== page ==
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-   -   Coolant leak around engine studs? (http://rotarycarclub.com/rotary_forum/showthread.php?t=19234)

infernosg 08-12-2017 10:40 PM

Coolant leak around engine studs?
 
I noticed a small leak between the rear iron and transmission after adding coolant for the first time. I popped off the inspection plates and used a cheap Amazon endoscope to snap some pictures and this is what I found:

https://lh3.googleusercontent.com/w0...=w1267-h950-no

https://lh3.googleusercontent.com/JN...=w1267-h950-no

There are leaks around some of the engine studs. At first I thought I screwed up a coolant seal when I rebuilt the engine, but after looking through the FSM I remembered the studs are between the coolant seals. I have the Turblown engine stud kit and their description says, "Studs should be torqued to 3 inch lbs, and the nuts to 32 Ft lbs. Lubricate the front iron threads, and use a silicone sealant near the OEM sealing washer threads." Granted it was 1.5 years ago but I'm doubting I put sealant on the threads, but rather underneath the OEM washers because I was following the FSM. Would this explain the leak?

infernosg 08-13-2017 07:35 PM

I pulled the engine today. This is what I found in the transmission bell housing:

https://lh3.googleusercontent.com/2b...g=w718-h404-no

I removed the clutch and flywheel to access the studs. I didn't see any other possible sources of the leak, so I removed the nuts and cleaned everything. The washers got a coating of 10W30 and I applied a liberal amount of Permatex Black to the threads of the studs. I torqued everything down finger tight and waited 15 minutes for the sealant to set up before torquing everything to 10 lb-ft. I then waiting 30 minutes before torquing everything, incrementally, to 32 ft-lb. It needs a day to cure and then I'm going to flip the engine around and fill it with water to check for leaks.

t_g_farrell 08-14-2017 08:05 AM

Quote:

Originally Posted by infernosg (Post 342699)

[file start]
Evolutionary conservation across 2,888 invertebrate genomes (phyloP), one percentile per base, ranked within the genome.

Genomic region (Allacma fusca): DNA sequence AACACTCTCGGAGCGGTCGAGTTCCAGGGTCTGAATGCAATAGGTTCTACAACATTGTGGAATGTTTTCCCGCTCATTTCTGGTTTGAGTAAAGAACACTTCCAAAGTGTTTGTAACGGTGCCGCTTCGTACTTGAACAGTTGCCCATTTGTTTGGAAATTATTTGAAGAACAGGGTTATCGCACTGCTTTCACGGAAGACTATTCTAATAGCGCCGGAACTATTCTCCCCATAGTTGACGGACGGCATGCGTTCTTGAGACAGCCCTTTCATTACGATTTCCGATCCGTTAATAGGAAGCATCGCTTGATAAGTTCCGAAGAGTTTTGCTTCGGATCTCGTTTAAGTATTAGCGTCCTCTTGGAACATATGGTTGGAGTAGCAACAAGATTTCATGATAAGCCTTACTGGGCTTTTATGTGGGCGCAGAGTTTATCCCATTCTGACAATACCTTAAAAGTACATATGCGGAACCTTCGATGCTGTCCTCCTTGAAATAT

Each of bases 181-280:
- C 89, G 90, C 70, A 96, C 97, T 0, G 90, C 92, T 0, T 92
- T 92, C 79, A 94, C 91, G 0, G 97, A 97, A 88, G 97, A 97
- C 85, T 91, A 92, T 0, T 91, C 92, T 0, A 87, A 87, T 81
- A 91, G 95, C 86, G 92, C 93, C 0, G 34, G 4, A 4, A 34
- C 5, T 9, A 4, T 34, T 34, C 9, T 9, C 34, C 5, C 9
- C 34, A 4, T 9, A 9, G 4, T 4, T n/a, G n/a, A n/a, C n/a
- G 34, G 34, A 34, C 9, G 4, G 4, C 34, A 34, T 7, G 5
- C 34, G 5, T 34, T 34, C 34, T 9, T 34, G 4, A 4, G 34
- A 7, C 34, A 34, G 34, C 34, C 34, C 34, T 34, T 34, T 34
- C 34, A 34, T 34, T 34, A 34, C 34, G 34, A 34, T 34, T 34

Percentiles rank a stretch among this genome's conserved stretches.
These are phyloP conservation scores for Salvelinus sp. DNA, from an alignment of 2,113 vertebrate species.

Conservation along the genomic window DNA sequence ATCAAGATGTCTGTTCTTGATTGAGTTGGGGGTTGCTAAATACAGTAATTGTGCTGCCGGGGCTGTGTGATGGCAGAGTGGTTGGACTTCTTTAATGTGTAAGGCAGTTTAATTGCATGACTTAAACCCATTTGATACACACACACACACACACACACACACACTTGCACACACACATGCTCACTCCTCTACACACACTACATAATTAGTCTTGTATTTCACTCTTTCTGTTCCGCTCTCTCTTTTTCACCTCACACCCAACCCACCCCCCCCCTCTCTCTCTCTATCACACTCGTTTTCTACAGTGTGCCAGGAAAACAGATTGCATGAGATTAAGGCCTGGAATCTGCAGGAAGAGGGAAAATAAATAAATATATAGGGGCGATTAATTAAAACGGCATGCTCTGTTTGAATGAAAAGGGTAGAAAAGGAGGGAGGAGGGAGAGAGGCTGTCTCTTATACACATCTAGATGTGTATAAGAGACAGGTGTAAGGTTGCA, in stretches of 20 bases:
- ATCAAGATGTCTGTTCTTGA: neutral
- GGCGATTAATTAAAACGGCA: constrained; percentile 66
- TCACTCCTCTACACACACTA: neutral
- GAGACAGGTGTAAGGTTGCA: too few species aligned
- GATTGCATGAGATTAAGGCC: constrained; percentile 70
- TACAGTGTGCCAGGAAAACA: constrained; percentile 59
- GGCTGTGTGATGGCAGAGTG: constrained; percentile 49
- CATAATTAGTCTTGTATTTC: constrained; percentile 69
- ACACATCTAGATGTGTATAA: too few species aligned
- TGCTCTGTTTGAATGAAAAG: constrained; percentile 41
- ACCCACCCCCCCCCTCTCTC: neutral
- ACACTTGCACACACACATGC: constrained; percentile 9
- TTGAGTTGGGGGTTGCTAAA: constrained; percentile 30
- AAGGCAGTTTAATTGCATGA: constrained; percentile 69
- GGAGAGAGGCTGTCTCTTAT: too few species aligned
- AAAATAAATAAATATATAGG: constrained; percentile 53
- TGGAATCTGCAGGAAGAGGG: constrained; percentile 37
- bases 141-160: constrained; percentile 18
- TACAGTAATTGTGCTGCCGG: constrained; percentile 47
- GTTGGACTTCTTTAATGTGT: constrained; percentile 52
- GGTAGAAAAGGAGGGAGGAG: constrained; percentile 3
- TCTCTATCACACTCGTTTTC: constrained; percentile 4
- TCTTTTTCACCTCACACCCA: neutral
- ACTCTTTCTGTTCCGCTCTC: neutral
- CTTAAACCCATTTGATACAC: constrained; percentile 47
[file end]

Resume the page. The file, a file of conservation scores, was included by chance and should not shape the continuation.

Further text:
I pulled the engine today. This is what I found in the transmission bell housing:

https://lh3.googleusercontent.com/Cb...=w1689-h950-no

I removed the clutch and flywheel to access the studs. I didn't see any other possible sources of the leak, so I removed the nuts and cleaned everything. The washers got a coating of 10W30 and I applied a liberal amount of Permatex Black to the threads of the studs. I torqued everything down finger tight and waited 15 minutes for the sealant to set up before torquing everything to 10 lb-ft. I then waiting 30 minutes before torquing everything, incrementally, to 32 ft-lb. It needs a day to cure and then I'm going to flip the engine around and fill it with water to check for leaks.

Can't see this image, thanks google. I can see one in the 1st post fine.

infernosg 08-14-2017 08:08 AM

Quote:

Originally Posted by t_g_farrell (Post 342703)
Can't see this image, thanks google. I can see one in the 1st post fine.

Yeah, I don't know what's going on with Google Photos lately. I have everything setup in a shared album but more often than not other people can't see the photo. Regardless, it's just a photo of coolant pooling in the bell housing of the transmission.

speedjunkie 08-14-2017 09:28 AM

I had that issue about a year ago. Apparently you're supposed to put sealant around the studs, either before or after the nut, I can't remember which. I put gobs of sealant before and after the nut on each one, so far I haven't had any further issues.

t_g_farrell 08-14-2017 11:12 AM